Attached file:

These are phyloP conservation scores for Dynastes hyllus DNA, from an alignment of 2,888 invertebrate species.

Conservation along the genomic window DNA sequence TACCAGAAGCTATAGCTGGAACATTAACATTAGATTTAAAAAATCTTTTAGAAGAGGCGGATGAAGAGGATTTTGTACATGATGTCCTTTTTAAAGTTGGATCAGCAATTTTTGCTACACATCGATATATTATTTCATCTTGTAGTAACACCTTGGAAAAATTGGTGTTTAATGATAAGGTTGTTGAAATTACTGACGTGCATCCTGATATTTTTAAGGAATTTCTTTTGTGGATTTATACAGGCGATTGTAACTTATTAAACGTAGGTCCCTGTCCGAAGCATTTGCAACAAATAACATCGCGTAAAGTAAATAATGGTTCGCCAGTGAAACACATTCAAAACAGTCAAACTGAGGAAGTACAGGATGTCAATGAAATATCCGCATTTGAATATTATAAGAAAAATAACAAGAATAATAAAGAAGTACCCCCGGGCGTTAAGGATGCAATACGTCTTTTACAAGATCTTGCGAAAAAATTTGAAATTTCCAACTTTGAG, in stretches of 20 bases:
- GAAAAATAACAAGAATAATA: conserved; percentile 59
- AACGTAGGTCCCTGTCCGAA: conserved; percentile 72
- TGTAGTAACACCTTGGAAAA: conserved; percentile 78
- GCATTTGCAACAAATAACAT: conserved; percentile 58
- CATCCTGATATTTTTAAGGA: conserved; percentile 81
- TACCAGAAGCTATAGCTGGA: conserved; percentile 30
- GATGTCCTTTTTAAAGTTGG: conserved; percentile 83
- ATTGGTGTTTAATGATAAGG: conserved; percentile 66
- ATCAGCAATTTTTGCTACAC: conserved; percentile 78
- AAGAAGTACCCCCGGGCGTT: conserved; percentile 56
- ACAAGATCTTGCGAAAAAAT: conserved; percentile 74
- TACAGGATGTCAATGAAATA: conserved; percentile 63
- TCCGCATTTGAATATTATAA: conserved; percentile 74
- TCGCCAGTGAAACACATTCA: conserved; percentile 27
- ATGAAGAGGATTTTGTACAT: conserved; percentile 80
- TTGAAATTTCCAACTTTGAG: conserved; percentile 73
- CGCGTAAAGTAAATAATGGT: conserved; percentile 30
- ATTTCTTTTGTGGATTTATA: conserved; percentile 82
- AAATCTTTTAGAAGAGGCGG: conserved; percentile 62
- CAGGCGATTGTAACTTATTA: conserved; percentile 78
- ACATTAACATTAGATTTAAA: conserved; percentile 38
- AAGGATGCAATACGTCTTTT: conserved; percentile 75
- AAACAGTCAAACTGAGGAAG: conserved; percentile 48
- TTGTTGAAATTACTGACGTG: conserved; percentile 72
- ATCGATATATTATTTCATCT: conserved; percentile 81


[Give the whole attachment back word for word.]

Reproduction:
These are phyloP conservation scores for Dynastes hyllus DNA, from an alignment of 2,888 invertebrate species.

Conservation along the genomic window DNA sequence TACCAGAAGCTATAGCTGGAACATTAACATTAGATTTAAAAAATCTTTTAGAAGAGGCGGATGAAGAGGATTTTGTACATGATGTCCTTTTTAAAGTTGGATCAGCAATTTTTGCTACACATCGATATATTATTTCATCTTGTAGTAACACCTTGGAAAAATTGGTGTTTAATGATAAGGTTGTTGAAATTACTGACGTGCATCCTGATATTTTTAAGGAATTTCTTTTGTGGATTTATACAGGCGATTGTAACTTATTAAACGTAGGTCCCTGTCCGAAGCATTTGCAACAAATAACATCGCGTAAAGTAAATAATGGTTCGCCAGTGAAACACATTCAAAACAGTCAAACTGAGGAAGTACAGGATGTCAATGAAATATCCGCATTTGAATATTATAAGAAAAATAACAAGAATAATAAAGAAGTACCCCCGGGCGTTAAGGATGCAATACGTCTTTTACAAGATCTTGCGAAAAAATTTGAAATTTCCAACTTTGAG, in stretches of 20 bases:
- GAAAAATAACAAGAATAATA: conserved; percentile 59
- AACGTAGGTCCCTGTCCGAA: conserved; percentile 72
- TGTAGTAACACCTTGGAAAA: conserved; percentile 78
- GCATTTGCAACAAATAACAT: conserved; percentile 58
- CATCCTGATATTTTTAAGGA: conserved; percentile 81
- TACCAGAAGCTATAGCTGGA: conserved; percentile 30
- GATGTCCTTTTTAAAGTTGG: conserved; percentile 83
- ATTGGTGTTTAATGATAAGG: conserved; percentile 66
- ATCAGCAATTTTTGCTACAC: conserved; percentile 78
- AAGAAGTACCCCCGGGCGTT: conserved; percentile 56
- ACAAGATCTTGCGAAAAAAT: conserved; percentile 74
- TACAGGATGTCAATGAAATA: conserved; percentile 63
- TCCGCATTTGAATATTATAA: conserved; percentile 74
- TCGCCAGTGAAACACATTCA: conserved; percentile 27
- ATGAAGAGGATTTTGTACAT: conserved; percentile 80
- TTGAAATTTCCAACTTTGAG: conserved; percentile 73
- CGCGTAAAGTAAATAATGGT: conserved; percentile 30
- ATTTCTTTTGTGGATTTATA: conserved; percentile 82
- AAATCTTTTAGAAGAGGCGG: conserved; percentile 62
- CAGGCGATTGTAACTTATTA: conserved; percentile 78
- ACATTAACATTAGATTTAAA: conserved; percentile 38
- AAGGATGCAATACGTCTTTT: conserved; percentile 75
- AAACAGTCAAACTGAGGAAG: conserved; percentile 48
- TTGTTGAAATTACTGACGTG: conserved; percentile 72
- ATCGATATATTATTTCATCT: conserved; percentile 81